Moree Gallery exhibition to coincide with Moree on a Plate weekend of fine food and good wine

SHE is one of Australia’s most exciting emerging talents, her intricate ceramic masterpieces piquing the attention of galleries and curators across the nation.

And for Moree born-and-bred artist, Lucinda Kirkby, the local landscape remains her greatest inspiration.

As such, The Moree Gallery is thrilled to include Lucinda, together with other creative dynamos, Sarah Bishop, Catherine Stewart and Anna Smith, as part of its next exhibition, opening Friday, May 10.

Opening over the renowned Moree on a Plate Food and Wine Festival weekend, the exhibition will help launch the community into its most culturally significant celebration.

And with this year’s festival themed around growing local talent, Lucinda is reflective of the talent stemming from the north-west plains.

Since receiving her Bachelor of Fine Art from RMIT University, Melbourne in 2017 Lucinda’s profile has skyrocketed, with exhibitions at the Chelsea College of Arts, London in 2016, Brunswick Street Gallery (2017) and RMIT Gallery, Melbourne (2017).

Nationally acclaimed, Moree born-and-bred artist Lucinda Kirkby will exhibit her latest ceramic collection as part of the upcoming group show at The Moree Gallery.

Lucinda was also a finalist in the 2018 Toorak Village Sculpture Exhibition and winner of the Mayor’s Award in the 2018 Woollahra Small Sculpture Prize.

It’s an impressive list of achievements, however exhibiting at The Moree Gallery is a homecoming she considers a great privileges.

“It’s always been a dream to exhibit at The Moree Gallery. I’ve long had a keen interest in art and visited the gallery often in my youth – the delicious smells, the gentle music, those vibrant green walls – and they’re formative memories that I carry with me everywhere,” Lucinda said.

While Lucinda herself is currently undertaking a residency in Denmark, she will unfortunately be unable to attend in person.

Exhibiting a range of handcrafted and highly textured ceramic tea cups and saucers, Lucinda said preparing for the show has allowed her to reflect and appreciate where her practice began.

Joining the exhibition is Sarah Bishop, another Moree Gallery favourite.

The Estuary, oil on canvas by Catherine Stewart.

Having grown up on a sheep and cattle property in the Merriwa district, Sarah also credits her nature-filled childhood as the foundation which her path as an artist formed.

“This current drought has had a positive flip side, which was to show me the many contrasts and colour combinations that I wasn’t so aware of before,” Sarah said.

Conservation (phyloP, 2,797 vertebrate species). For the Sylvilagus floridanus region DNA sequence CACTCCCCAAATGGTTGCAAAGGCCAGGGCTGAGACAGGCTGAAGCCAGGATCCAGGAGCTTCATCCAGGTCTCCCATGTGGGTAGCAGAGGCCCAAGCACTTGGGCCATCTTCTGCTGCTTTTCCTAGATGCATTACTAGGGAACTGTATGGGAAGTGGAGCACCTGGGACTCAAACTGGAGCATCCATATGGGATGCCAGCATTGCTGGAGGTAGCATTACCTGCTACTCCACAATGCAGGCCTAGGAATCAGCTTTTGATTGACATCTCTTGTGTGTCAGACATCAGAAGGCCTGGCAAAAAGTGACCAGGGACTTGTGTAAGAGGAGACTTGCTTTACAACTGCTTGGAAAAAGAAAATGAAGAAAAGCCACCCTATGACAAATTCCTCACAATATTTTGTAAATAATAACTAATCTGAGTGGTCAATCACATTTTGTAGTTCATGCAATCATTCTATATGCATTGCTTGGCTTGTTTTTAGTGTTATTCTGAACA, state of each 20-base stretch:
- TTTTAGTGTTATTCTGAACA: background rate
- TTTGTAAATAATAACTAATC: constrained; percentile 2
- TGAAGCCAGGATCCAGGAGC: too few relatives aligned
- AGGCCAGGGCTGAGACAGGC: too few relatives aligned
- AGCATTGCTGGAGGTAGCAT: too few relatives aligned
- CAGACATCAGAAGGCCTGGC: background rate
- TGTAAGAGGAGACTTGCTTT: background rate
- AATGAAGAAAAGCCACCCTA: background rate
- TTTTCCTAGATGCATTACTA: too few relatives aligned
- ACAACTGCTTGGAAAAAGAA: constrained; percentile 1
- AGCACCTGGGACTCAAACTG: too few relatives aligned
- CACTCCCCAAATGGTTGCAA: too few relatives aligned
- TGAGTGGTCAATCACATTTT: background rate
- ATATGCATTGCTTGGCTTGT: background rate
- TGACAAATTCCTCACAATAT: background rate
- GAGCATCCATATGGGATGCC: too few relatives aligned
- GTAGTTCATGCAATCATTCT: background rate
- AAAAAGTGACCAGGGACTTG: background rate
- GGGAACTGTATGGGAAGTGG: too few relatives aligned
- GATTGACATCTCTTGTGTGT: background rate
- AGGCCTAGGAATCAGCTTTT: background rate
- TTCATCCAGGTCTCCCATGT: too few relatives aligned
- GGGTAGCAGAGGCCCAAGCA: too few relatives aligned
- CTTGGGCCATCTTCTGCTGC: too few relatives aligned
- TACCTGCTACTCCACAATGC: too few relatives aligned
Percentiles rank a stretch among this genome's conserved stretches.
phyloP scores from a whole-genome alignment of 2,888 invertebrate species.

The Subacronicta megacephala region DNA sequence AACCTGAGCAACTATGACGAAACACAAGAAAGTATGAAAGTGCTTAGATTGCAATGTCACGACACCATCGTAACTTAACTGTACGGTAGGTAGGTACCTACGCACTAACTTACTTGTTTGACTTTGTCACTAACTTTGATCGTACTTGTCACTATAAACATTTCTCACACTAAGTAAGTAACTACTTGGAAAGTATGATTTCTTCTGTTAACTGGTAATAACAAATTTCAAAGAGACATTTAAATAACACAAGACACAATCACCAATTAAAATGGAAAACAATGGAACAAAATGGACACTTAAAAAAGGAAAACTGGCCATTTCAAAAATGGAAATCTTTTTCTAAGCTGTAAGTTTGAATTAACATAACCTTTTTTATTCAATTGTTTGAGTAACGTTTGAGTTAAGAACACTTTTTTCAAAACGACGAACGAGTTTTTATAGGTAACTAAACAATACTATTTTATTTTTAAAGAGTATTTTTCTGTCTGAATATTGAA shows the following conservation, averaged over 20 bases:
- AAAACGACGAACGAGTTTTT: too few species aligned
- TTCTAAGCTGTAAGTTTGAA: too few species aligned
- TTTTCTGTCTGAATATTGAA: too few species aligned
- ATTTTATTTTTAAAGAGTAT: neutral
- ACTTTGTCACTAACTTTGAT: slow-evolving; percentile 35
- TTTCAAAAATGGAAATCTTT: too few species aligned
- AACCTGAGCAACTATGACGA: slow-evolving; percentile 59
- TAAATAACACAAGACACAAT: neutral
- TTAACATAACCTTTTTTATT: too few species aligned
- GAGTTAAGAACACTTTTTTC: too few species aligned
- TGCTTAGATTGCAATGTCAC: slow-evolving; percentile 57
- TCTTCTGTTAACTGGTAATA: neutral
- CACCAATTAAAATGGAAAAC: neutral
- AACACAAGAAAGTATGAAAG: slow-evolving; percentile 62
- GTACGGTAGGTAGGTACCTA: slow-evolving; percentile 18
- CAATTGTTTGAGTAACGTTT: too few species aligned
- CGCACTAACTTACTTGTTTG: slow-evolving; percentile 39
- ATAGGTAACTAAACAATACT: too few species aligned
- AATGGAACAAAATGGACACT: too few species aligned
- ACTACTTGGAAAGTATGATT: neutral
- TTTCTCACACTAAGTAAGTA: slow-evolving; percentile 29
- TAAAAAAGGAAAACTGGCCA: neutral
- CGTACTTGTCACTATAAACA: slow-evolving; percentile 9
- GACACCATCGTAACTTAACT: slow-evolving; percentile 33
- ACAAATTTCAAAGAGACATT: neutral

“Also, the yearning for rain and constant looking up at the horizon has given me a new palette and a new appreciation and awareness.

“That magical feeling in the air before it rains, the chance of rain, the build, the shift in pressure.

“The warmth of the mid-morning on a summer’s day; the cry of a bird on the wind; or the sound of a windmill turning.

“The connection to the moment before me, trying to capture the feeling and emulate the moment and portray its effect on me and, subsequently, the audience,” she said.

“This exhibition is a combination of these moments, whether the landscape is far-reaching and distant or a quiet little moment in time.”

Catherine Stewart is certainly no stranger to the Moree audience, with her popular works often featured in the gallery.

“This is my fourth exhibition in Moree, and it’s always a delight to exhibit to such an appreciative and artistically aware community,” Catherine said.

“I have a very loyal following in the Moree region and I’m always very appreciative of their support, and extremely grateful to Gig as she has been instrumental in kick-starting my career as a full-time artist and helping me to sustain it,” she said.

Describing the process as a confident, expressive use of colour, line and texture, her work captures the beauty of everyday rural Australia in a unique and contemporary style.

Nyngan’s Anna Smith of Andrena Sculptures is also an artist that needs no introduction – her eye-catching wire sculptures are at home in many local gardens.

Inspired by her own personal frustration of wire litter, shared no doubt by scores of local graziers, Anna has converted this pet hate into tangible artworks of beauty and creativity.

“My work is imperfect and totally individual and the beauty of garden art is that it provides a totally unique focal point in the garden, and one that doesn’t require water or maintenance which is a bonus,” she smiles.

The group exhibition opens Friday, May 10 at 10am at The Moree Gallery, Heber Street, Moree, with works available to preview at

The exhibition concludes Friday, May 31, 2019.

Words: Georgina Poole